Skip to main page content
Access keys NCBI Homepage MyNCBI Homepage Main Content Main Navigation
. 2020 Mar 18;11(1):1433.
doi: 10.1038/s41467-020-15099-x.

Stable Species Boundaries Despite Ten Million Years of Hybridization in Tropical Eels

Free PMC article

Stable Species Boundaries Despite Ten Million Years of Hybridization in Tropical Eels

Julia M I Barth et al. Nat Commun. .
Free PMC article


Genomic evidence is increasingly underpinning that hybridization between taxa is commonplace, challenging our views on the mechanisms that maintain their boundaries. Here, we focus on seven catadromous eel species (genus Anguilla) and use genome-wide sequence data from more than 450 individuals sampled across the tropical Indo-Pacific, morphological information, and three newly assembled draft genomes to compare contemporary patterns of hybridization with signatures of past introgression across a time-calibrated phylogeny. We show that the seven species have remained distinct for up to 10 million years and find that the current frequencies of hybridization across species pairs contrast with genomic signatures of past introgression. Based on near-complete asymmetry in the directionality of hybridization and decreasing frequencies of later-generation hybrids, we suggest cytonuclear incompatibilities, hybrid breakdown, and purifying selection as mechanisms that can support species cohesion even when hybridization has been pervasive throughout the evolutionary history of clades.

Conflict of interest statement

The authors declare no competing interests.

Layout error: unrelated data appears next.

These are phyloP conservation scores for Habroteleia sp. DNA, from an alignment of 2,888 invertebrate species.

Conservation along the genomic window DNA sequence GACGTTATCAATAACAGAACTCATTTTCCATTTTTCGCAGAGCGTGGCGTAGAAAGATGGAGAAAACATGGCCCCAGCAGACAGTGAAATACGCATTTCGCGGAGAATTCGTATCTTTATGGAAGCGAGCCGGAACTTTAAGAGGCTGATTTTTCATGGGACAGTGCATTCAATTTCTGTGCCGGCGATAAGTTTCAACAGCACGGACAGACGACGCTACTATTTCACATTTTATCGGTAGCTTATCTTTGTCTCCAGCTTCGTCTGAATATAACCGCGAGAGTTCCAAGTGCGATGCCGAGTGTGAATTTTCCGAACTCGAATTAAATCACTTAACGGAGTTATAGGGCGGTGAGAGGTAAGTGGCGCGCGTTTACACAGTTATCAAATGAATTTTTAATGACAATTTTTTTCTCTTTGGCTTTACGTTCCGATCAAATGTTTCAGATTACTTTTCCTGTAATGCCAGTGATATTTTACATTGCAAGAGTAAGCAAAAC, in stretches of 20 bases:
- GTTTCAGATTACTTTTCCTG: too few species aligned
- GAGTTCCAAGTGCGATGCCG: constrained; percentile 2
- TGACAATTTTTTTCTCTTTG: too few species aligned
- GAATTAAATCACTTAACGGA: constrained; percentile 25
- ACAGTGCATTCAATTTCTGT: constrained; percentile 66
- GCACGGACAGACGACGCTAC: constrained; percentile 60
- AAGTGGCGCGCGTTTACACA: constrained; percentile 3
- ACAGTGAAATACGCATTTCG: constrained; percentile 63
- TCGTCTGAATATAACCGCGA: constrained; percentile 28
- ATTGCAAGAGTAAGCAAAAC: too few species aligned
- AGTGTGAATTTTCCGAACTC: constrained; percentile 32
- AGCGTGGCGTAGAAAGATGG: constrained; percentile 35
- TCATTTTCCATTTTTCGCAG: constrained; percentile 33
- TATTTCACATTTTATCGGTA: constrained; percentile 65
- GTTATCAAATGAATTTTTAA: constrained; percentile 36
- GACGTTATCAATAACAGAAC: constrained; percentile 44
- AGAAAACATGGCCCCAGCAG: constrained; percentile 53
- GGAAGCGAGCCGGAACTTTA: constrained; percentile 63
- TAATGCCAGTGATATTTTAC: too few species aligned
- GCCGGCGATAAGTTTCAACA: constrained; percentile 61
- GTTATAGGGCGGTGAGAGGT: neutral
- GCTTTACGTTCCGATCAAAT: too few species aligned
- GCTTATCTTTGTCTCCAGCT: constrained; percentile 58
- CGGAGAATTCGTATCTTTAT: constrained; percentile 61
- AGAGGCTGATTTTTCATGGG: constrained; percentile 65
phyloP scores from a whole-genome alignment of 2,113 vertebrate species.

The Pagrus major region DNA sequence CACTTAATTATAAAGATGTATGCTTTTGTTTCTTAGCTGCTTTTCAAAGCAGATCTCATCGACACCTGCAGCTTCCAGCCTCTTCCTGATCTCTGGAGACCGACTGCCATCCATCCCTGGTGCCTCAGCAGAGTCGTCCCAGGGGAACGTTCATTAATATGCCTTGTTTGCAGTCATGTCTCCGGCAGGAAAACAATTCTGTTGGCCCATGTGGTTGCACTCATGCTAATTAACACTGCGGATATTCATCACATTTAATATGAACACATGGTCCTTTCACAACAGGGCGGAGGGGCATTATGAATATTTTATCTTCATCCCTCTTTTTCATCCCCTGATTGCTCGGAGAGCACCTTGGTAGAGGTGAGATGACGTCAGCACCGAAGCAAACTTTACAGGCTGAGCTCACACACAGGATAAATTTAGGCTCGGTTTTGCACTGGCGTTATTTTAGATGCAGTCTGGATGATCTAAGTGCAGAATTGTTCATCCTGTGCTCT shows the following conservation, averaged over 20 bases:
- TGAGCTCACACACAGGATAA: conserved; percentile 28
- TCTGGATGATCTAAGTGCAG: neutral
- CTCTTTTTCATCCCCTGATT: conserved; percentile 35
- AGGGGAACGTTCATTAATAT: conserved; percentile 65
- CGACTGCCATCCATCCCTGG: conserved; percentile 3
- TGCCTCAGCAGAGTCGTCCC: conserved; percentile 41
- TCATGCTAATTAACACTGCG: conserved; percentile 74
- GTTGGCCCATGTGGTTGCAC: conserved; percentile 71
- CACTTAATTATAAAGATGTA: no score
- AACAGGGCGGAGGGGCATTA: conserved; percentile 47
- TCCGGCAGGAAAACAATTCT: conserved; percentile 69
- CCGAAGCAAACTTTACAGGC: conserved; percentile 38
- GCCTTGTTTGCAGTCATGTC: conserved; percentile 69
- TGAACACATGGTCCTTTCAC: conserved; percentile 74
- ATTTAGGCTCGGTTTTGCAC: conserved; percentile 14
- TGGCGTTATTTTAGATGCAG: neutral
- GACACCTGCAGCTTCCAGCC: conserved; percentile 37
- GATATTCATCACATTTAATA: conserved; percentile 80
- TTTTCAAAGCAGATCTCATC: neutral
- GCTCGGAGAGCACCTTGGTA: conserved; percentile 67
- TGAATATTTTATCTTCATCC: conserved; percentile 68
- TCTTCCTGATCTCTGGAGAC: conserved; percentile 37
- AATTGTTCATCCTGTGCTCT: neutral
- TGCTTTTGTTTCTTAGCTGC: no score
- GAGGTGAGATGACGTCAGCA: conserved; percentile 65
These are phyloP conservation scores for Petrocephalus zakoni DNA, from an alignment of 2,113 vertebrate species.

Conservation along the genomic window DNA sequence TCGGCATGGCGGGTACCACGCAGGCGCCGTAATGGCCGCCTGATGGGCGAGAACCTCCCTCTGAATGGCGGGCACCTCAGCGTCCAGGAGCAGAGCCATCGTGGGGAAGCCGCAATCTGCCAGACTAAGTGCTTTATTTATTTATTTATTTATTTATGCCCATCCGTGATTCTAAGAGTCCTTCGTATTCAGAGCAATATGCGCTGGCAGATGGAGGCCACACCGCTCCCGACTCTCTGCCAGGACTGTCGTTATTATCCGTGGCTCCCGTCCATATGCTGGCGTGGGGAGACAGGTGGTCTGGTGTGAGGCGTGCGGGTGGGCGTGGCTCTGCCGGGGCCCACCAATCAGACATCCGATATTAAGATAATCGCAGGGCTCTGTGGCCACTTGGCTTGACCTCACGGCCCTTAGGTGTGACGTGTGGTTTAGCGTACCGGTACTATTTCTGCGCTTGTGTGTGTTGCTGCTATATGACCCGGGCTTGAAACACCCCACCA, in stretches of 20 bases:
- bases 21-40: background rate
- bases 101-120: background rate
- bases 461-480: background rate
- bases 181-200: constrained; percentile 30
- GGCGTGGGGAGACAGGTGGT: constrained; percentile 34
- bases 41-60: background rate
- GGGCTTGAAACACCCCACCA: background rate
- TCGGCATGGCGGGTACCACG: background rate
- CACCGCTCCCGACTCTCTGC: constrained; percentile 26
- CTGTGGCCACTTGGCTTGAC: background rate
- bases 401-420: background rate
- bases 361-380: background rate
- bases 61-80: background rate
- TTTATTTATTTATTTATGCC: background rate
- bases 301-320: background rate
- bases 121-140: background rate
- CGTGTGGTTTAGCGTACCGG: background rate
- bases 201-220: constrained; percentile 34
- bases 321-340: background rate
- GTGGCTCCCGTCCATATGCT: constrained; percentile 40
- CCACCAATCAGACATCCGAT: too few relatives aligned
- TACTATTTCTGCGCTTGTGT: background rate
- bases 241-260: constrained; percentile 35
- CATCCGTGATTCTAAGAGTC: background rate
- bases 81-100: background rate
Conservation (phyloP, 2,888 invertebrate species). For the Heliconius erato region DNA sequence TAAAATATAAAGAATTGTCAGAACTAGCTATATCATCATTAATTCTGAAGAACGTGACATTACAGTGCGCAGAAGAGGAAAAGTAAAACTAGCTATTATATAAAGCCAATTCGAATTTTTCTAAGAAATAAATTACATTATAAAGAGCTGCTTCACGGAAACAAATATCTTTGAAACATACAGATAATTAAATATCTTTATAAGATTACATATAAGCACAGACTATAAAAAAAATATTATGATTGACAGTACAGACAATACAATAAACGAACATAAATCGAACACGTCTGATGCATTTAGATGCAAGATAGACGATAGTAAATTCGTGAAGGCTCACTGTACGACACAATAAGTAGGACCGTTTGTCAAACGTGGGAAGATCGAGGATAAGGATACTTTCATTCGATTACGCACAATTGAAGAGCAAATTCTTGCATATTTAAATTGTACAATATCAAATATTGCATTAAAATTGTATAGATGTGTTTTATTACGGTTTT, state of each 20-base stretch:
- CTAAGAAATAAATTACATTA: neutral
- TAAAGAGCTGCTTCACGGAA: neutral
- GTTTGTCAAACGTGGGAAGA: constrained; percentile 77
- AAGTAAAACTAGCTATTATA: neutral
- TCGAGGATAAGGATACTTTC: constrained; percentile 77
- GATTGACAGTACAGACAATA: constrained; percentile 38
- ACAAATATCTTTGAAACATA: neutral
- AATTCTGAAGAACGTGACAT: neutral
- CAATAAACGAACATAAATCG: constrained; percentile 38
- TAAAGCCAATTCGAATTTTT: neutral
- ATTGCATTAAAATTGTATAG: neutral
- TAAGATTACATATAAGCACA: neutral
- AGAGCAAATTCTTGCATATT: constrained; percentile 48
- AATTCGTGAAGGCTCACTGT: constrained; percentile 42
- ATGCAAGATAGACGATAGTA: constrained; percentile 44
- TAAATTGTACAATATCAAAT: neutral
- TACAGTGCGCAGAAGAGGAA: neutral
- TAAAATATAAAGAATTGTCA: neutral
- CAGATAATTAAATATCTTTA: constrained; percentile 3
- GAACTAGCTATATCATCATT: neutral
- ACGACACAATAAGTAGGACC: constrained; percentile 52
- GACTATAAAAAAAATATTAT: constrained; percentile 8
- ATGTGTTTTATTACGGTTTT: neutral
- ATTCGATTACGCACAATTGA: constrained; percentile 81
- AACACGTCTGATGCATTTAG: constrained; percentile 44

Fig. 1
Fig. 1. Genomic and morphological variation in tropical eels.
a Distribution of Anguilla species in the Indo-Pacific. The color and position of dots within hexagons indicate species presence within the region covered by the hexagon, according to the Global Biodiversity Information Facility database and our own collection. Sampling locations are indicated with black dots. Numbers following location names specify the number of samples taken. Stacked bars indicate the species identities of individuals, according to mitochondrial and morphological species assignment. b Morphological variation among the four species Amarmorata (n = 100), Amegastoma (n = 30), Aobscura (n = 30), and Ainterioris (n = 1). Dots represent individuals and are colored according to mitochondrial species identity. c Genomic principal component analysis (PCA) based on 155,896 variable sites. Specimen IDs are given for individuals with intermediate genotypes. The cyan circle indicates a cluster of 11 individuals mitochondrially assigned to Amarmorata (SAA16011, SAA16012, SAA16013, SAA16027, SAW17B27, SAW17B49, VAG12012, VAG12018, VAG12019, VAG13071, VAG13078), in addition to the highlighted VAG12044 that is mitochondrially assigned to Amegastoma. d Time-calibrated phylogeny based on 5000 transition sites. Each individual tree shown in gray represents a sample from the posterior tree distribution; a maximum-clade-credibility summary tree is shown in black. Color code in b, c, and d is identical to a. PC, principal component; AD, distance between the dorsal fin and the anus; PDH, predorsal length without head length; TL, total length.